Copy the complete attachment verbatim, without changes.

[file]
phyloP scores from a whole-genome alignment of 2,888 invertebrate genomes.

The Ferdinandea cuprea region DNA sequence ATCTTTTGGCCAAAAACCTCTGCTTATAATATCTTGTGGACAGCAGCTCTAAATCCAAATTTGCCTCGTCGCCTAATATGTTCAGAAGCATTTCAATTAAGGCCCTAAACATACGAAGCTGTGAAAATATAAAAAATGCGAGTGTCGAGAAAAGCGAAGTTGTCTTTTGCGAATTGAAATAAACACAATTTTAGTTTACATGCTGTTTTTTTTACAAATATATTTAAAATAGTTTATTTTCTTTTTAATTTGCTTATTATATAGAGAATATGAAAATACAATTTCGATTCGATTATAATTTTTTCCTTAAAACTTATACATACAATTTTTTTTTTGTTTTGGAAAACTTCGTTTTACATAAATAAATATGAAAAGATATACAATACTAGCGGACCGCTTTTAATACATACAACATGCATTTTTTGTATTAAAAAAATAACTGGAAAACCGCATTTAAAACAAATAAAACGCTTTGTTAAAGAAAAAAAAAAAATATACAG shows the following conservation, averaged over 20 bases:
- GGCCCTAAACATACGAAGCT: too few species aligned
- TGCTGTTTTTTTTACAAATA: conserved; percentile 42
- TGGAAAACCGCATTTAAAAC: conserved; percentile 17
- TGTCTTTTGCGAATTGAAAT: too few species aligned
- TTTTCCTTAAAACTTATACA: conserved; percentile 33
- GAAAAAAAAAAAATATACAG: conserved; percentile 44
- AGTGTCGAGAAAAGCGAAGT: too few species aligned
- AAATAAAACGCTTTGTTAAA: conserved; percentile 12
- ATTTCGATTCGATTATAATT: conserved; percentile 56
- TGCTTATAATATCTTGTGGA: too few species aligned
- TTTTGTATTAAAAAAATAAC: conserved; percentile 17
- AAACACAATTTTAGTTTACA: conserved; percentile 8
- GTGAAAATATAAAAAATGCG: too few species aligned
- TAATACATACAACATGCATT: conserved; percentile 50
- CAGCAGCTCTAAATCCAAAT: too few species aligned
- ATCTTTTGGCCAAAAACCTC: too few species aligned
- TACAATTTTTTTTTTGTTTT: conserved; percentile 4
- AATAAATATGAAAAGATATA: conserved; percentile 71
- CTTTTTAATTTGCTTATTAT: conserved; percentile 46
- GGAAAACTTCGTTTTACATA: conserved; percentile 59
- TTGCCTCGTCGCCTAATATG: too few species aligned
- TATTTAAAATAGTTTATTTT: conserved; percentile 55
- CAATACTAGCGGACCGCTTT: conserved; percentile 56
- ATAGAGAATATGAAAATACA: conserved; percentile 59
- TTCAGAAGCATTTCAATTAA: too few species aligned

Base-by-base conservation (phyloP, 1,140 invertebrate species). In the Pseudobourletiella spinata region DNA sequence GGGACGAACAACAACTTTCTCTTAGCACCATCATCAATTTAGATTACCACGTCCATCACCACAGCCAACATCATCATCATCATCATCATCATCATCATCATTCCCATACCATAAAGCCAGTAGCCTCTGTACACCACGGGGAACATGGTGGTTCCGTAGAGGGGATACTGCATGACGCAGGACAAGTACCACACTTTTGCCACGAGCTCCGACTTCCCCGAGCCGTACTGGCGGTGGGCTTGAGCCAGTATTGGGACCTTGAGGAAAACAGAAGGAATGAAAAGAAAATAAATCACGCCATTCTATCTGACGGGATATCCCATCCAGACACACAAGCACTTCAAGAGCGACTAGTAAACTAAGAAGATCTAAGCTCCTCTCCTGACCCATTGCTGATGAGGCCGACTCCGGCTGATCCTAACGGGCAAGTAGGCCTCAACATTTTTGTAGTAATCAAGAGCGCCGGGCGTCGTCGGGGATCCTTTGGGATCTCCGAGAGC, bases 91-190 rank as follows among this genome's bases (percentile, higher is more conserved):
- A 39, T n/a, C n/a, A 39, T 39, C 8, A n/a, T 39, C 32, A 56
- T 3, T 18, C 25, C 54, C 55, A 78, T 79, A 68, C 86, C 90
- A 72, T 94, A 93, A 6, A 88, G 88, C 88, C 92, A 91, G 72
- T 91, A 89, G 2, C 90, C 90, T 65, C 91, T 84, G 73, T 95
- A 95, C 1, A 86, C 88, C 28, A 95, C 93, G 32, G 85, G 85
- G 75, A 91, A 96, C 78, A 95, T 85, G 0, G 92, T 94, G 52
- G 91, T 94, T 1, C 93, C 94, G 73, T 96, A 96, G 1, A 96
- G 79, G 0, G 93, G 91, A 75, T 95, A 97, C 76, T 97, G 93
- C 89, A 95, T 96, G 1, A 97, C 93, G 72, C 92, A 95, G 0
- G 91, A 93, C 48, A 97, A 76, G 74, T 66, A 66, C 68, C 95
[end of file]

phyloP scores from a whole-genome alignment of 2,888 invertebrate genomes.

The Ferdinandea cuprea region DNA sequence ATCTTTTGGCCAAAAACCTCTGCTTATAATATCTTGTGGACAGCAGCTCTAAATCCAAATTTGCCTCGTCGCCTAATATGTTCAGAAGCATTTCAATTAAGGCCCTAAACATACGAAGCTGTGAAAATATAAAAAATGCGAGTGTCGAGAAAAGCGAAGTTGTCTTTTGCGAATTGAAATAAACACAATTTTAGTTTACATGCTGTTTTTTTTACAAATATATTTAAAATAGTTTATTTTCTTTTTAATTTGCTTATTATATAGAGAATATGAAAATACAATTTCGATTCGATTATAATTTTTTCCTTAAAACTTATACATACAATTTTTTTTTTGTTTTGGAAAACTTCGTTTTACATAAATAAATATGAAAAGATATACAATACTAGCGGACCGCTTTTAATACATACAACATGCATTTTTTGTATTAAAAAAATAACTGGAAAACCGCATTTAAAACAAATAAAACGCTTTGTTAAAGAAAAAAAAAAAATATACAG shows the following conservation, averaged over 20 bases:
- GGCCCTAAACATACGAAGCT: too few species aligned
- TGCTGTTTTTTTTACAAATA: conserved; percentile 42
- TGGAAAACCGCATTTAAAAC: conserved; percentile 17
- TGTCTTTTGCGAATTGAAAT: too few species aligned
- TTTTCCTTAAAACTTATACA: conserved; percentile 33
- GAAAAAAAAAAAATATACAG: conserved; percentile 44
- AGTGTCGAGAAAAGCGAAGT: too few species aligned
- AAATAAAACGCTTTGTTAAA: conserved; percentile 12
- ATTTCGATTCGATTATAATT: conserved; percentile 56
- TGCTTATAATATCTTGTGGA: too few species aligned
- TTTTGTATTAAAAAAATAAC: conserved; percentile 17
- AAACACAATTTTAGTTTACA: conserved; percentile 8
- GTGAAAATATAAAAAATGCG: too few species aligned
- TAATACATACAACATGCATT: conserved; percentile 50
- CAGCAGCTCTAAATCCAAAT: too few species aligned
- ATCTTTTGGCCAAAAACCTC: too few species aligned
- TACAATTTTTTTTTTGTTTT: conserved; percentile 4
- AATAAATATGAAAAGATATA: conserved; percentile 71
- CTTTTTAATTTGCTTATTAT: conserved; percentile 46
- GGAAAACTTCGTTTTACATA: conserved; percentile 59
- TTGCCTCGTCGCCTAATATG: too few species aligned
- TATTTAAAATAGTTTATTTT: conserved; percentile 55
- CAATACTAGCGGACCGCTTT: conserved; percentile 56
- ATAGAGAATATGAAAATACA: conserved; percentile 59
- TTCAGAAGCATTTCAATTAA: too few species aligned

Base-by-base conservation (phyloP, 1,140 invertebrate species). In the Pseudobourletiella spinata region DNA sequence GGGACGAACAACAACTTTCTCTTAGCACCATCATCAATTTAGATTACCACGTCCATCACCACAGCCAACATCATCATCATCATCATCATCATCATCATCATTCCCATACCATAAAGCCAGTAGCCTCTGTACACCACGGGGAACATGGTGGTTCCGTAGAGGGGATACTGCATGACGCAGGACAAGTACCACACTTTTGCCACGAGCTCCGACTTCCCCGAGCCGTACTGGCGGTGGGCTTGAGCCAGTATTGGGACCTTGAGGAAAACAGAAGGAATGAAAAGAAAATAAATCACGCCATTCTATCTGACGGGATATCCCATCCAGACACACAAGCACTTCAAGAGCGACTAGTAAACTAAGAAGATCTAAGCTCCTCTCCTGACCCATTGCTGATGAGGCCGACTCCGGCTGATCCTAACGGGCAAGTAGGCCTCAACATTTTTGTAGTAATCAAGAGCGCCGGGCGTCGTCGGGGATCCTTTGGGATCTCCGAGAGC, bases 91-190 rank as follows among this genome's bases (percentile, higher is more conserved):
- A 39, T n/a, C n/a, A 39, T 39, C 8, A n/a, T 39, C 32, A 56
- T 3, T 18, C 25, C 54, C 55, A 78, T 79, A 68, C 86, C 90
- A 72, T 94, A 93, A 6, A 88, G 88, C 88, C 92, A 91, G 72
- T 91, A 89, G 2, C 90, C 90, T 65, C 91, T 84, G 73, T 95
- A 95, C 1, A 86, C 88, C 28, A 95, C 93, G 32, G 85, G 85
- G 75, A 91, A 96, C 78, A 95, T 85, G 0, G 92, T 94, G 52
- G 91, T 94, T 1, C 93, C 94, G 73, T 96, A 96, G 1, A 96
- G 79, G 0, G 93, G 91, A 75, T 95, A 97, C 76, T 97, G 93
- C 89, A 95, T 96, G 1, A 97, C 93, G 72, C 92, A 95, G 0
- G 91, A 93, C 48, A 97, A 76, G 74, T 66, A 66, C 68, C 95